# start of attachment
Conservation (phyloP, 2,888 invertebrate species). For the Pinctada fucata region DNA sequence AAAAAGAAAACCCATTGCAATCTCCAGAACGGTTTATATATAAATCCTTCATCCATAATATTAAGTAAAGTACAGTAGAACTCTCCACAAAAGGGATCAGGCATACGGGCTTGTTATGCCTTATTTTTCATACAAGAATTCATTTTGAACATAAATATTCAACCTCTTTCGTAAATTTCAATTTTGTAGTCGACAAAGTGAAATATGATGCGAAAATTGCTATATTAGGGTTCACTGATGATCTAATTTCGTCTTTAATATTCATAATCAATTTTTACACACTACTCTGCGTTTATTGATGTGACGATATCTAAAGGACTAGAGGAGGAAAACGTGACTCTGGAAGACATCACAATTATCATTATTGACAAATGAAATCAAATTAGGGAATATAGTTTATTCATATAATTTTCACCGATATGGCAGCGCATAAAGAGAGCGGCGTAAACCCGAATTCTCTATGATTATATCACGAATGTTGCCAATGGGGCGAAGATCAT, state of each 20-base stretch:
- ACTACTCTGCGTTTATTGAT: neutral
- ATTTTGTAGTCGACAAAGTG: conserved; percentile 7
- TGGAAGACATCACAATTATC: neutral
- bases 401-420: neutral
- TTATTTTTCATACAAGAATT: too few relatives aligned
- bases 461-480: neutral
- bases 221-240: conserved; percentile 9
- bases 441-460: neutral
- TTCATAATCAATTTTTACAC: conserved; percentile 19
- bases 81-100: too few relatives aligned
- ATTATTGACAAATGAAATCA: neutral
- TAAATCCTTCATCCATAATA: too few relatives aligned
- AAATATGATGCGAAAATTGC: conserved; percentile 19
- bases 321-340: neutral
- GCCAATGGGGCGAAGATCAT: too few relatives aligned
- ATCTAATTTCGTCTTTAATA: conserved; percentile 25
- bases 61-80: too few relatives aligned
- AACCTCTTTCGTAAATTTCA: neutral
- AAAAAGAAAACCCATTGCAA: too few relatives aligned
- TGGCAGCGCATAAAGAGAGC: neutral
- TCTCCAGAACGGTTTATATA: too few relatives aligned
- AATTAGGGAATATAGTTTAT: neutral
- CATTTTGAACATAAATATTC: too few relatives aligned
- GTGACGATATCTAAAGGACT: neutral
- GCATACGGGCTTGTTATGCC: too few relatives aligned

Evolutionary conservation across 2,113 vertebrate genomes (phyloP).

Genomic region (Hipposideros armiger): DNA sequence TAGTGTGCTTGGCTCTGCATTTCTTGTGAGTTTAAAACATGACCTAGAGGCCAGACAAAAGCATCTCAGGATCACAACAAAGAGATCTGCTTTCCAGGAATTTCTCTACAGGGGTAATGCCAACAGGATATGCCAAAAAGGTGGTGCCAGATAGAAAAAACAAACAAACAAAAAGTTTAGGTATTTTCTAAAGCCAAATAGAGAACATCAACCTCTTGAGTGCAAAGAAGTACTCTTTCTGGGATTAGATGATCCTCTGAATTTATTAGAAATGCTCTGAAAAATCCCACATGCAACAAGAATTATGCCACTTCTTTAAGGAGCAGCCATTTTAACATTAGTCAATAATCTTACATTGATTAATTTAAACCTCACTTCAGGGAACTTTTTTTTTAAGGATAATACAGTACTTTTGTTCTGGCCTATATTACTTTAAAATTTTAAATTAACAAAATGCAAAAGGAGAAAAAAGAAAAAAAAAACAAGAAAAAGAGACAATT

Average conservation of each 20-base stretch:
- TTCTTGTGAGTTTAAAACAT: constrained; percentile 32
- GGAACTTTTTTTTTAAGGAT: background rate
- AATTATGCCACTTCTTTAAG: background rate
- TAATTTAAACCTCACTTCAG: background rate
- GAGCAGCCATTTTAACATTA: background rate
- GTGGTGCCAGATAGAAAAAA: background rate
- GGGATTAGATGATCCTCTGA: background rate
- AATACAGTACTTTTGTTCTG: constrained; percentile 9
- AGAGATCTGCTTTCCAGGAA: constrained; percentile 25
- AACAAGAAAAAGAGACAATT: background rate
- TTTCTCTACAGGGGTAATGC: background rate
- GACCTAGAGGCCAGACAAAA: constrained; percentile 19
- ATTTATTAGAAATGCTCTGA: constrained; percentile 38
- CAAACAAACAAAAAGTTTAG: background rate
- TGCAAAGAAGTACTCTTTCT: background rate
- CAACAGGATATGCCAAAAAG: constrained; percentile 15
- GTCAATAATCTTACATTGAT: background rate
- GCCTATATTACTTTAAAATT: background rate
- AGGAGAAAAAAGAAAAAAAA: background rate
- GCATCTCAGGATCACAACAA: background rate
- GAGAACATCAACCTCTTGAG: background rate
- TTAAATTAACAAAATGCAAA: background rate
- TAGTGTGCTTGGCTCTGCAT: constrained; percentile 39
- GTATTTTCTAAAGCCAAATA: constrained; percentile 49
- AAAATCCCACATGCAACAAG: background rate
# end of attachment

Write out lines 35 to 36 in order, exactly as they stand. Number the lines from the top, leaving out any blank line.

- GTGGTGCCAGATAGAAAAAA: background rate
- GGGATTAGATGATCCTCTGA: background rate